Mock-Up of the Apollo Primary Guidance, Navigation, and Control System

In Their Own Words: Peter Vernam on Sextant Navigation

Peter Vernam
Dr. Charles Stark Draper

Peter Vernam worked in computer science and computer engineering at MIT/Draper for 50 years.

"When the navigator made measurements using a computer controlled sextant, it was part of the Apollo Guidance Computer. Draper would get data from the spacecraft and I would put that into computer programs that would recreate exactly what it was that he saw when he looked through the eyepiece of the instrument.

What the navigator did with the sextant, he would align a star with either the moon’s or the Earth's horizon and the instrument would measure the angles of the roll, pitch of the spacecraft, and all of these things. It was important that it was aligned properly. If it was a little bit off, that would change the angle at which the instrument would measure the distance between the star and that horizon.

It was important that this be accurate because if they came in too shallow, they’d skip off like a pebble on a pond or if they came in too steep, they would generate too much heat and they probably wouldn't survive the reentry.

The data would be sent down to Houston and then that would get sent to Cambridge via a very rudimentary method. Basically voice over telephone because there was no direct electronic mechanism for transmitting data from Houston to Cambridge at that time. This was before there was an internet. Those numbers would be read over the telephone and there would be myself and my boss on two different telephones in the same room, listening to the numbers and writing them down as they were read to us, and then we would compare the notes on our two pads of paper.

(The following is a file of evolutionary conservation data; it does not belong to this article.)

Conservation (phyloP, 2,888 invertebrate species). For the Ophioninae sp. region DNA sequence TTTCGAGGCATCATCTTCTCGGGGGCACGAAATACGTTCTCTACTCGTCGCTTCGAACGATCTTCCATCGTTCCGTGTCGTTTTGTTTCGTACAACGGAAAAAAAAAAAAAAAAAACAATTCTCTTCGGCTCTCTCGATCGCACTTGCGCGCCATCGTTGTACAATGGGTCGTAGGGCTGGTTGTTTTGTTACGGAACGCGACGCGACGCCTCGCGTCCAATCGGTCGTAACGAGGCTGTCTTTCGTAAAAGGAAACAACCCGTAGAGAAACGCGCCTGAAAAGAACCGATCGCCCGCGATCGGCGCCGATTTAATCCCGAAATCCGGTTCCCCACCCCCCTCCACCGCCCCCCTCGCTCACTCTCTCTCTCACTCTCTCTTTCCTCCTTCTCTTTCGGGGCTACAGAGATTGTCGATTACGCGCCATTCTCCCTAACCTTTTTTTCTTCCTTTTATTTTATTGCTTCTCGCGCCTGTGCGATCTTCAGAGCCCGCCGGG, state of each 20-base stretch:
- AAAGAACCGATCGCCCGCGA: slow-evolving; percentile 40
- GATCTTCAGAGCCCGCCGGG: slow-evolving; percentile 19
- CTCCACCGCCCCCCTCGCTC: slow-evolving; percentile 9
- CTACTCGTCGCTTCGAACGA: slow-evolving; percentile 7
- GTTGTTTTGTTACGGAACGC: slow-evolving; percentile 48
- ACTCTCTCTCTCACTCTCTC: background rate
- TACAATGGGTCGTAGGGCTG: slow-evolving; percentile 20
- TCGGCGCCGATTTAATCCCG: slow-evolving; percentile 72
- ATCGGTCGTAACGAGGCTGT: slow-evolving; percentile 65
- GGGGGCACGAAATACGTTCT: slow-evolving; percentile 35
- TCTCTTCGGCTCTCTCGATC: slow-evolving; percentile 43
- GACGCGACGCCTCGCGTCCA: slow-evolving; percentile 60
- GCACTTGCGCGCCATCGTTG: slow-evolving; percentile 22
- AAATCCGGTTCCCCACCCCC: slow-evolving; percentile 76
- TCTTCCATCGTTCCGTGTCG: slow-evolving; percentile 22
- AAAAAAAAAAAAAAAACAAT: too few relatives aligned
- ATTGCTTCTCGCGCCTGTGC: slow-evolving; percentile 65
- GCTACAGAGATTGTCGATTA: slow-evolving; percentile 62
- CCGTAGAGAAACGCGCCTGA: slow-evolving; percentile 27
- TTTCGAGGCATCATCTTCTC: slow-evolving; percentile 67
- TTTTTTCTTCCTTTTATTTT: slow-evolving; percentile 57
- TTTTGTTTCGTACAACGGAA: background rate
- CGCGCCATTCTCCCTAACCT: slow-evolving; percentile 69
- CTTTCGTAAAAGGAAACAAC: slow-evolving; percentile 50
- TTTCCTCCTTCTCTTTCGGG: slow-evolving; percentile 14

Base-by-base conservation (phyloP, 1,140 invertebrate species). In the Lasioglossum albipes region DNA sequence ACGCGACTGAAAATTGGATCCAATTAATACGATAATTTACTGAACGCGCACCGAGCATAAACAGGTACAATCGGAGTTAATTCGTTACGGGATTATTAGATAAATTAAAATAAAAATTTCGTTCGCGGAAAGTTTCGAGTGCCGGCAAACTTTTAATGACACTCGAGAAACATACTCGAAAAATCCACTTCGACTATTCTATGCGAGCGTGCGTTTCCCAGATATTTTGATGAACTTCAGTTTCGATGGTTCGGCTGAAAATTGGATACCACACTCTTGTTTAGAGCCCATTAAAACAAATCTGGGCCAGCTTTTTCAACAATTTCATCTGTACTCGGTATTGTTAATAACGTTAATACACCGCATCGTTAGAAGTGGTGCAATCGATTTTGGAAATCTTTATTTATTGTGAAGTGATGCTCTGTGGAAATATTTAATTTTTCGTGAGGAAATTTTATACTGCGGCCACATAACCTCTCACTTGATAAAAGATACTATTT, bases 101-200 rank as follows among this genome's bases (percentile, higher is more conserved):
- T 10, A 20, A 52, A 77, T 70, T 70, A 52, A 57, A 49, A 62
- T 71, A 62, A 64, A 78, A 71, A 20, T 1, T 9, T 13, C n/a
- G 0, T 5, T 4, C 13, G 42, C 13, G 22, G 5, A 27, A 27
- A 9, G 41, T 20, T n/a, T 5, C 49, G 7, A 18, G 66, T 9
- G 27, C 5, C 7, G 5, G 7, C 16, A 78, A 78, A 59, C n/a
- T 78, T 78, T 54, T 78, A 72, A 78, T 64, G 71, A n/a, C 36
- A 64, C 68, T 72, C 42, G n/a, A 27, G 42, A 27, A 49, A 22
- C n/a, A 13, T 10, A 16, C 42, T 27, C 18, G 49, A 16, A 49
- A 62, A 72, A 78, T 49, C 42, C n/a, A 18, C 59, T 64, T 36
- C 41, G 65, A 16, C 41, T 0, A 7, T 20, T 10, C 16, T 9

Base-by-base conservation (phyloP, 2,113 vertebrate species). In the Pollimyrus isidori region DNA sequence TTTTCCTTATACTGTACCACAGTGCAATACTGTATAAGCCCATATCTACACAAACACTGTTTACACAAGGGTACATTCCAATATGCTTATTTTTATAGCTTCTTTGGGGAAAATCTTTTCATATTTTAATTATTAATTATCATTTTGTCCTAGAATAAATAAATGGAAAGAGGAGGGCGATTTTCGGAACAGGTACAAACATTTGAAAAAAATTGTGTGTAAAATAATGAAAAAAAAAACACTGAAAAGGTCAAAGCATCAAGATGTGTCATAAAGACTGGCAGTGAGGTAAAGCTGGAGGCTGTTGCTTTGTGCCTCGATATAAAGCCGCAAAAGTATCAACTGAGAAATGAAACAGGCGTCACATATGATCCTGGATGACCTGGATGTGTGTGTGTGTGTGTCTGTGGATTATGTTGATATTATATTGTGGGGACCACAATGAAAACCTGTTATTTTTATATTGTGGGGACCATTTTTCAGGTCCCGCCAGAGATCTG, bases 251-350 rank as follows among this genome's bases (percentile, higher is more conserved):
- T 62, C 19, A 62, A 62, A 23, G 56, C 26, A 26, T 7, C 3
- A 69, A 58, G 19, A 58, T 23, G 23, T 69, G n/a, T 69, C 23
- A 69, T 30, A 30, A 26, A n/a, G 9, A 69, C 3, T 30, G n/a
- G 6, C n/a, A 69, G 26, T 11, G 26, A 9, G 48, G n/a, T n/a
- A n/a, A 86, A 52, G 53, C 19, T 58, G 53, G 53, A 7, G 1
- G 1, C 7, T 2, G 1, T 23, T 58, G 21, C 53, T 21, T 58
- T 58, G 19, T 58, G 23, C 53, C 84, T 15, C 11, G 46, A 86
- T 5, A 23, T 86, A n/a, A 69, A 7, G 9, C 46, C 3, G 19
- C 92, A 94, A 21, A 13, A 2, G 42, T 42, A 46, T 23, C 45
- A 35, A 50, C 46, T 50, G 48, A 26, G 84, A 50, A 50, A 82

If we found any discrepancies, we would call back and have them repeat those numbers so we would get them right. If the numbers were the same, I would punch them on computer cards and put them into a mainframe computer that generated plots that reproduced exactly what the navigator saw. And we could see, well, he aligned this one correctly, but he didn't do this one quite right, it was off to the side."